Over the weekend we saw the celebration of women all around the world with International Women’s Day. It is an acknowledgement of achievement of women everywhere, striving for female empowerment in both public and private sectors of their lives.
However, within this unified agenda that focuses on the advancement of women, we must recognise that a subtle embedded inequality exists.
In the fight for gender equality, deeply rooted internal divisions based on race and ethnicity obstruct women from ethnic and cultural minority backgrounds from achieving the same equal opportunities that fellow ‘racially privileged’ women seek. These women face the dual disadvantage of being subject to multiple intersecting and overlapping systems of oppression that are associated with both race and gender.
Studies show that women who live in such intersected spaces are largely under-represented in the organisational and legal contexts of Australia, and as such their access to these systems is qualitatively different to that of the access received by women of white Anglo-Celtic background.
In particular, first generation Australian women from an ethnic minority background not only have to combat the power struggle involved in the gender equality movement, but further face a number of structural and systematic barriers that their ‘mainstream’ counterparts are not subjected to; such as:
In the event of taking action against workplace discrimination, these women are required to be re-interpreted on the grounds of their sex or race, rather than the intersection of both. Australian law in itself has proven to be problematic in accommodating these intersected identities of women of ethnic minority, treating gender and race as mutually exclusive. An excellent example is Australia’s anti-discrimination laws, such as the Sex Discrimination Act and the Race Discrimination Act, in which women of ethnic minority fall through the cracks of definition, and when they are defined, it is only relative to Western standards.
In light of International Women’s Day, we must come together to understand and recognise the importance of providing all women a right to equal expression and definition across all platforms (whether it be social, political, economic or organisational and legal) in the fight for gender equality.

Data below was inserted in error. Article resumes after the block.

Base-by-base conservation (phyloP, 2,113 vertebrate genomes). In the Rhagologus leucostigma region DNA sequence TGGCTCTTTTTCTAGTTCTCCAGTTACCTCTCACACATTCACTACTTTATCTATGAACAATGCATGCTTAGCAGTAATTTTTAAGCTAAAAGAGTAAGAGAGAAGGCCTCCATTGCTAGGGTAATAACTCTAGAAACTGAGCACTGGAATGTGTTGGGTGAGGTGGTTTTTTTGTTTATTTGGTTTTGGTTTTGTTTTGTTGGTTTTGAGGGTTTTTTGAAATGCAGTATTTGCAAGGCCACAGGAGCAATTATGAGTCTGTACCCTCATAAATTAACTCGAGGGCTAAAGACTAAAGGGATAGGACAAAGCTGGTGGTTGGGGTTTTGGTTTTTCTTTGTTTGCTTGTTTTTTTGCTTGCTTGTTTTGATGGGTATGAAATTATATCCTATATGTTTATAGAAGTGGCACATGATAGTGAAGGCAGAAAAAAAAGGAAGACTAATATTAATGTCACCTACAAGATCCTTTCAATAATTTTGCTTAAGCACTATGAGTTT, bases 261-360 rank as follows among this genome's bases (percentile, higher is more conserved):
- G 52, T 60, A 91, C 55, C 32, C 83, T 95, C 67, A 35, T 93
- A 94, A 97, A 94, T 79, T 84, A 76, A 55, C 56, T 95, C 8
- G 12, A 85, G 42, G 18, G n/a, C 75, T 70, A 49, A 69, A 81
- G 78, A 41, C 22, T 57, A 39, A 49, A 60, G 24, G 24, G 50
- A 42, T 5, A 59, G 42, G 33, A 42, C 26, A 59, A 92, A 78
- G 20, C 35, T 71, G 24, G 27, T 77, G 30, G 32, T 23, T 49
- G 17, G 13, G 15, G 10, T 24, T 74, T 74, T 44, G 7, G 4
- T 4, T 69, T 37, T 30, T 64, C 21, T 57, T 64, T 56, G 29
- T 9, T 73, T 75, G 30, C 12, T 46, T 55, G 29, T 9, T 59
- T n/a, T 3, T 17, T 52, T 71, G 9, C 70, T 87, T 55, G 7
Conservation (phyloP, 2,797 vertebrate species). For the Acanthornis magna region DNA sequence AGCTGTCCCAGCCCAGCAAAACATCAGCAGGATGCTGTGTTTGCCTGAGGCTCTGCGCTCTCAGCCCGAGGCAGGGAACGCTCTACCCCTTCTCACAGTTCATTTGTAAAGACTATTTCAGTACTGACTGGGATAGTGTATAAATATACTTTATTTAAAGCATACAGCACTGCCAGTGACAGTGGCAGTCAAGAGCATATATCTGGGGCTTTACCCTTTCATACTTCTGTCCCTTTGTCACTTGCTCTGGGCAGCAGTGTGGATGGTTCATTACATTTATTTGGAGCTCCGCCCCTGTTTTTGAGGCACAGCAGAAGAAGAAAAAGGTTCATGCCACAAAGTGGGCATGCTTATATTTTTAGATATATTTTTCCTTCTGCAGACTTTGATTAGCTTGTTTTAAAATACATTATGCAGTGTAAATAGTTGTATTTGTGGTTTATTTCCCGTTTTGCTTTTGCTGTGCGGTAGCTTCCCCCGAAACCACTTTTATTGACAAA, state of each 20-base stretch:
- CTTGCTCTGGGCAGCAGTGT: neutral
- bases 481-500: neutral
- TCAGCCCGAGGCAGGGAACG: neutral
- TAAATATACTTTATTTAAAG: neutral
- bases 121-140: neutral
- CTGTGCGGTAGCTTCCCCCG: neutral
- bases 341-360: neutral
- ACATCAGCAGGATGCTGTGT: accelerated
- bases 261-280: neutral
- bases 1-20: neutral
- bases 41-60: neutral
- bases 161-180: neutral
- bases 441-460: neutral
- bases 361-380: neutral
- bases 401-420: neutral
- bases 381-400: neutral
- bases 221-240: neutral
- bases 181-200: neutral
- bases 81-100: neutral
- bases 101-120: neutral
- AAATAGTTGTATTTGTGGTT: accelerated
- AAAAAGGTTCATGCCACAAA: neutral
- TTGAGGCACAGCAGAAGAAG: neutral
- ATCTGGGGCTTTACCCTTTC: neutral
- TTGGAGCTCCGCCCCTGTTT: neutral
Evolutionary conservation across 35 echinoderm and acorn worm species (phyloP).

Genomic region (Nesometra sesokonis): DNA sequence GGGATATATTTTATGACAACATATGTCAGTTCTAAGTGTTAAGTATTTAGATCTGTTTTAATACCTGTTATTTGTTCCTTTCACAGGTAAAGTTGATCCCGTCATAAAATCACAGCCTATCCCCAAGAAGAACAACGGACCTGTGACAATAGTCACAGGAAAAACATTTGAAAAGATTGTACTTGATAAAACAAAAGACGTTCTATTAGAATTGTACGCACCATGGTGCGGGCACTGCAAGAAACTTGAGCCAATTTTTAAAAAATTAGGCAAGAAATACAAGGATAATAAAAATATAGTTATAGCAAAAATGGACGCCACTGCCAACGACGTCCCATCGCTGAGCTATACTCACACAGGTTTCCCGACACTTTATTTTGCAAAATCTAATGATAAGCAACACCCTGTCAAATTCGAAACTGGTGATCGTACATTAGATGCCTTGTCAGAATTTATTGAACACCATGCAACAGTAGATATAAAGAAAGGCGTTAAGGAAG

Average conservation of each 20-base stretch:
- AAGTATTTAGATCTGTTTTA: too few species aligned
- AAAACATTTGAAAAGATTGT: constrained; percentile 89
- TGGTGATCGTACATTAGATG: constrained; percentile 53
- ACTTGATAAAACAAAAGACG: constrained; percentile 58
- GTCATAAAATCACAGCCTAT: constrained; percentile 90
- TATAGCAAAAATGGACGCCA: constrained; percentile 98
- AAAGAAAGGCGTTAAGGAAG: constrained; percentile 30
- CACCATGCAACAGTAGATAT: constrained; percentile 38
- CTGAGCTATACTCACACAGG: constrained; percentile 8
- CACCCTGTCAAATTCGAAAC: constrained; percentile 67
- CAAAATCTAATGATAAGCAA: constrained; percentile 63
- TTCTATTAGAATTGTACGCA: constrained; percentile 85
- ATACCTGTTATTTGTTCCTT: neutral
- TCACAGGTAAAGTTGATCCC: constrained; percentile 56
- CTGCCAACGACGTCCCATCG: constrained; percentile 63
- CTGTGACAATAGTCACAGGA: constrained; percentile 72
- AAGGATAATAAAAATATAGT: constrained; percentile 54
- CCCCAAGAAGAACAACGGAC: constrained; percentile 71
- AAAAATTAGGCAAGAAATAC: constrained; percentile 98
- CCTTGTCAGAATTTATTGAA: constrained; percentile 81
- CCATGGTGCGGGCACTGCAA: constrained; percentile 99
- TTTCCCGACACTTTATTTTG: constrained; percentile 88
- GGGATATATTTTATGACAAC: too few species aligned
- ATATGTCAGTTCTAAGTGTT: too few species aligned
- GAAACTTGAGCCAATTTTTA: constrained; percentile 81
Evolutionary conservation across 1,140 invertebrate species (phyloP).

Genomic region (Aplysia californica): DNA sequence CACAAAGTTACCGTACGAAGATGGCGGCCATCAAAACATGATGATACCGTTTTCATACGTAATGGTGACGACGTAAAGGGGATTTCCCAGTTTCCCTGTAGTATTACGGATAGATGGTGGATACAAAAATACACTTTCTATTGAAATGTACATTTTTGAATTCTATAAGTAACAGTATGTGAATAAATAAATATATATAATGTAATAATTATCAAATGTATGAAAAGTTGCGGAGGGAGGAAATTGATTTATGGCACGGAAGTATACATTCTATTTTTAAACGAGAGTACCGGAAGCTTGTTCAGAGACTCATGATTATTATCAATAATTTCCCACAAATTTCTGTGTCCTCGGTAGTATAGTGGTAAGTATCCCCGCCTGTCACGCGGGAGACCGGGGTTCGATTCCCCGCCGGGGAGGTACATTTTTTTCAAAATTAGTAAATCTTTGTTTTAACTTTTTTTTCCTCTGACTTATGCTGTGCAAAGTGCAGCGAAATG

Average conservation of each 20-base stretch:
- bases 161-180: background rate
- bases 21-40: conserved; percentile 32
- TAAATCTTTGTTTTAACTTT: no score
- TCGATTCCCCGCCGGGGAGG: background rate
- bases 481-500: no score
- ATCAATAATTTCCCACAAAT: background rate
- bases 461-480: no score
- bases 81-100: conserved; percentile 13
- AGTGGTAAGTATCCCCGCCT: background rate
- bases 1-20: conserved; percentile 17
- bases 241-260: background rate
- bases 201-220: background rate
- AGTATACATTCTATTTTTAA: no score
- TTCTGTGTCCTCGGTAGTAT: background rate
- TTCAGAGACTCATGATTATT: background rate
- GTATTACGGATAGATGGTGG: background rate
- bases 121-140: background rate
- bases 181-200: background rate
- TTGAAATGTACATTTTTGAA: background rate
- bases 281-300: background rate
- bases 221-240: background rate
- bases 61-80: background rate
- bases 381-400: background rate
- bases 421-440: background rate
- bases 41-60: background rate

Keeping in line with this year’s theme of “Inspiring Change”, let’s empower women to bring about structural, institutional and cultural changes that provide all women with an environment free from discrimination.
All Together Now is proud to be one of 156 organisations that have endorsed an open letter to Australia’s Attorney General about Section 18C of the Racial Discrimination Act. All Together Now’s Managing Director, Priscilla Brice, was also part of the panel at the press conference. The letter was sent to the Attorney on Human Rights Day, 10 December 2013.
10 December 2013
We write to urge you not to repeal the racial vilification provisions in the Racial Discrimination Act 1975 (Cth). It is vital that there are strong and effective protections against racial vilification in Australian law.
Racial hatred causes serious harm to individuals and diminishes us all as a community. It increases the likelihood of racial discrimination and racist violence.
Unfortunately racism remains widespread in our Australian community. Racial vilification complaints to the Australian Human Rights Commission increased 59 per cent last year. According to the Challenging Racism Project, approximately 20 per cent of Australians have experienced forms of race hate.
The Racial Discrimination Act has long played a critical role in combating racial hatred and protecting individuals and groups against discrimination and hate speech based on race, colour, descent or national or ethnic origin.
The protections against racial vilification in section 18C of the Act make it unlawful to offend, insult, humiliate or intimidate on the basis of race. Section 18D contains safeguards that protect freedom of speech and appropriately balance it with freedom from vilification. Fair comment on public interest matters is completely protected by these safeguards if it is done reasonably and in good faith.
The right to freedom of speech is fundamental to our democracy but it is not absolute. Australian laws place limits on our speech and expression in areas like defamation, false advertising, sexual harassment and threats to kill.
The Australian Government should demonstrate its commitment to the diverse cultural, ethnic, and religious communities that make up the rich fabric of our multicultural nation by ruling out any repeal of the racial vilification provisions of the Racial Discrimination Act.
Australia is obliged under international law to prohibit acts that promote racial hatred. Repealing these provisions will produce a situation in which there are no clear limits for racist hate speech in Australia. Strong and effective protections against racial vilification must be maintained. Any changes to the laws should only be undertaken with extreme caution and involve a comprehensive public consultation process.
The media release and further information is available on the Human Rights Law Centre website. Media coverage included:
PM (ABC NEWS): Groups urge Fed Govt to retain race act
SBS World News Australia: Pleas for strong and effective racial vilification laws
News.com.au: Goodes against changes to racial laws
All Together Now is one of the three charities chosen by The Body Shop Foundation for their Vote With Your Lips fundraising campaign.
From 21 January to 3 February, when you purchase a Dragon Fruit Lip Butter at The Body Shop, you will be able to choose which of the three charities will receive the profits from your purchase. The more people who vote for All Together Now, the greater the percentage of profits we receive! So vote with your lips and help All Together Now make a difference in Australia during 2013!